Rosemary Valenti Guarnera’s non-fiction debut, Me and the General, is the humanizing account of the friendship between the twentieth century’s most notorious gangster, Charles “Lucky” Luciano, and his intimate friend, Ralph Ligouri. The book is a sensitive, detailed, and intimate look into the lives of men the public only thought they knew.
Guarnera’s work benefits from her long friendship with Ligouri, who after a series of sensationalized trials, was exiled to Italy for crimes he swore he never committed. Aching for home until his death in 1981, Ligouri made his friend promise to set the record straight. Her lengthy work seeks to do just that. First and of paramount importance, Guarnera deconstructs and recreates the trials. With Ligouri’s fastidious memories as a starting point-and with careful research used to support their details–she reveals that all was not as the public suspected.
Ambitious prosecutor, Thomas Dewey, is cast as the villain of the book, fabricating details to frame Luciano’s group with impressive speed and imagination. The reader is made to sympathize with Ligouri, a principled young man whose Achilles heel is loyalty. Between accounts of Ligouri’s troubles with Dewey come the mechanisms of Guarnera’s supporting technique humanizing the demonized men. She fleshes out both Ligouri and Luciano’s lives-and with civilizing effects. Her language is evocative and her care with the subjects at hand stands to impress.
Those who are fascinated with the tempestuous period of Prohibition, and the mobs that rose up to meet related demands, should find much to whet curiosity here. A fantastic exploration of the moral gray areas related to organized crime. Me and the General retells an infamous story in a wholly unpredictable, lively, and involving manner.
A long but fascinating biography of a man who hobnobbed with celebrities and famous gangsters during the Roaring
Ralph Liguori died in 1981 as little more than a footnote to the Untouchables era. Born in Rome and brought to the United States as an infant, he spent much of his Brooklyn adolescence consorting with hoods (much like Henry Hill, whose life was dramatized in the 1990 film Goodfellas). But he never joined the Mafia or committed any crimes, beyond running a numbers racket and doing errands for wise guys, such as Charles “Lucky” Luciano. In fact, it was his friendship with Luciano, aka “the General,” that was responsible for his indictment under a “joinder law,” which, as prosecutor Thomas E. Dewey used it, was basically legalized guilt by association. Liguori was found guilty of pimping, and following his release in 1947, he hoped to start his life anew. But he was abducted by government agents and placed on a boat to Italy, where he spent the rest of his life hoping to return to his beloved America. In Italy, he managed nightclubs, got married and hung out with fellow deportee Luciano, but he was also hounded relentlessly by the police, under pressure from the U.S. government. Later, he was brought up on “white slave trade” charges, recalling his frame-up back in New York. Guarnera occasionally delves into a little too much detail, as when she quotes at length from trial transcripts. She also misses a great opportunity when, after initially describing Liguori as a “Runyonesque character,” she fails to deliver a single line of Runyonesque speech, until the epilogue. However, the many facets and plot twists in this story remain vivid, thanks to Guarnera’s lucid writing. One central truth of Liguori’s story is particularly clear: «[T]he racketeers wouldn’t exist” if honest people weren’t “corruptible.”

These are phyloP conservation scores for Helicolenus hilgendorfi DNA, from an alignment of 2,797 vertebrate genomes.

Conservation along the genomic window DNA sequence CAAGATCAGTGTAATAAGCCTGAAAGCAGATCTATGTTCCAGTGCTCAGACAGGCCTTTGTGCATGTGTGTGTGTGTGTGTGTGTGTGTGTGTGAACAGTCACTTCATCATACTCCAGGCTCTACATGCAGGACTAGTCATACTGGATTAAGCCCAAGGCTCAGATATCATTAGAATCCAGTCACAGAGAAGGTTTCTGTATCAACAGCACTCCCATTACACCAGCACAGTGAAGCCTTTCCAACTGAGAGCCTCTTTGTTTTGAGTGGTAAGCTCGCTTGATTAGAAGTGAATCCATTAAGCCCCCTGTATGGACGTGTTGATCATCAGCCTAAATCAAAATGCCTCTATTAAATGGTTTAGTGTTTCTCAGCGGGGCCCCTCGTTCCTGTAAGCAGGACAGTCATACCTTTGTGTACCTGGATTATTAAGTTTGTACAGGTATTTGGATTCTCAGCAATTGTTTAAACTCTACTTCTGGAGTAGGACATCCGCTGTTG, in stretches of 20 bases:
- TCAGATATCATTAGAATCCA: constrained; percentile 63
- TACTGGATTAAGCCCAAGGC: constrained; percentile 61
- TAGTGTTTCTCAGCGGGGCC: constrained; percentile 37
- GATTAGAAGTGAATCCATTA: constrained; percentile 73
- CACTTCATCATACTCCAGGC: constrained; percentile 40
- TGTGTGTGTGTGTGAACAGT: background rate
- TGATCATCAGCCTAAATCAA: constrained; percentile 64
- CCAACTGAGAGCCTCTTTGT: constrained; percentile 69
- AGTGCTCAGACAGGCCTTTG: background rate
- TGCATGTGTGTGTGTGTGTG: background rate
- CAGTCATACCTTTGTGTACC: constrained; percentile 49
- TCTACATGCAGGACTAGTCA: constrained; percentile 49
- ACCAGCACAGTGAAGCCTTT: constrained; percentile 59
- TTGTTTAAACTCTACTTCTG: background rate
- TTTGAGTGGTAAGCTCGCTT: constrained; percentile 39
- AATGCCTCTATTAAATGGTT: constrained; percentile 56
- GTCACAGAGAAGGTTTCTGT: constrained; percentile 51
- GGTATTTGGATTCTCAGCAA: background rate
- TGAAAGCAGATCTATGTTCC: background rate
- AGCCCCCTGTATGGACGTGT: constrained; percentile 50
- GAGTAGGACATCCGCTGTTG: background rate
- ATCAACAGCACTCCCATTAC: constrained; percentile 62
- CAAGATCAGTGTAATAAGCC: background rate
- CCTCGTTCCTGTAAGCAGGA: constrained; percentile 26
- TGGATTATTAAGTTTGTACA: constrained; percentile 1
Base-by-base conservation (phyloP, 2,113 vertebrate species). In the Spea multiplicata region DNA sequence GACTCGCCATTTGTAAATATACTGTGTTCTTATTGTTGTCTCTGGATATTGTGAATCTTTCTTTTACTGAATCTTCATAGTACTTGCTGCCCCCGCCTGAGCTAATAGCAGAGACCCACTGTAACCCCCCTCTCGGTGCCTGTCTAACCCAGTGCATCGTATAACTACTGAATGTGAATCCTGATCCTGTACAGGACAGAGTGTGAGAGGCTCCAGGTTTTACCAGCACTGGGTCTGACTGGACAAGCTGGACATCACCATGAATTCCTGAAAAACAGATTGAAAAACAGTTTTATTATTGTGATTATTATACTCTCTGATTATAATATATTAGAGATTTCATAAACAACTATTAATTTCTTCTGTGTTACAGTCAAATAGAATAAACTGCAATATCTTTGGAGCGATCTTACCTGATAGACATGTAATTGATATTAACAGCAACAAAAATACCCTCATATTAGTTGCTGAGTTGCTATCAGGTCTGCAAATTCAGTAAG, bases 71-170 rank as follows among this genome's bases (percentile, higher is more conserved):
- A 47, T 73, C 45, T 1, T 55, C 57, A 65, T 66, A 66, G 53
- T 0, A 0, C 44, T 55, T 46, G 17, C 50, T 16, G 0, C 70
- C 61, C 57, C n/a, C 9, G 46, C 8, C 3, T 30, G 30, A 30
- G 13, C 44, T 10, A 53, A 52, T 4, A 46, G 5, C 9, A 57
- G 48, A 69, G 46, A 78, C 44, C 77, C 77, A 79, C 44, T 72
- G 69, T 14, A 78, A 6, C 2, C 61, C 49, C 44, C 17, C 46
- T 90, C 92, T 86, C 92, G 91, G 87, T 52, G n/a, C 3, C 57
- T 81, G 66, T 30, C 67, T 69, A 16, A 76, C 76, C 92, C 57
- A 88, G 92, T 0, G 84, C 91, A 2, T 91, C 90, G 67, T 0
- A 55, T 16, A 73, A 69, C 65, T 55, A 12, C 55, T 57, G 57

The realistic, touching story of a man who made some poor choices.
This extensive biography recounts the life and times of Ralph Liguori, life-long friend of the notorious gangster Charles “Lucky” Luciano.
Beginning with his 1936 trial for alleged involvement in New York prostitution, the book flashes back to Liquori’s childhood. Known as “Baby Face Ralph” for his good looks, Liguori was the son of successful Italian immigrants and grew up in a large, loving family, with a father he adored. When his father suddenly died, however, the lure of making extra money through illegal means became more difficult to resist, and he moved into managing the numbers racket.
By then, he had met and befriended Luciano, a rising star in the underworld who would become the head of organized crime and the “General” of the title. Although Liguori and Luciano never went into business together, they remained friends throughout their lives.
Unfortunately, Liguori’s association with Luciano led him into the trial that would change his life. New York District Attorney Thomas Dewey, eager to advance his career, implicated Liguori, Luciano, and several others in running organized prostitution rings. While Liguori claimed the evidence against him was fabricated, he was convicted, and the book follows his life after this tremendous defeat.
Liquori’s story has many dramatic events, and at times the book reads like a novel, with crisp dialoque and fast-moving action. At other times, however, the details can overwhelm. For instance, in the trial scenes, the author recounts the testimony of each witness, as well as the defense’s cross-examinations, although only a few of these moments are important or dramatic. Similarly, Liguori’s life after prison sometimes feels like a day-to-day account, rather than emphasizing the highlights.
Overall, however, the author paints a sympathetic portrait of a caring man, charming and forever loyal to those he cared about. Readers of organized crime histories will particularly enjoy this book, and it may also appeal to others interested in a life story filled with twists and turns.
Also available in hardcover and ebook.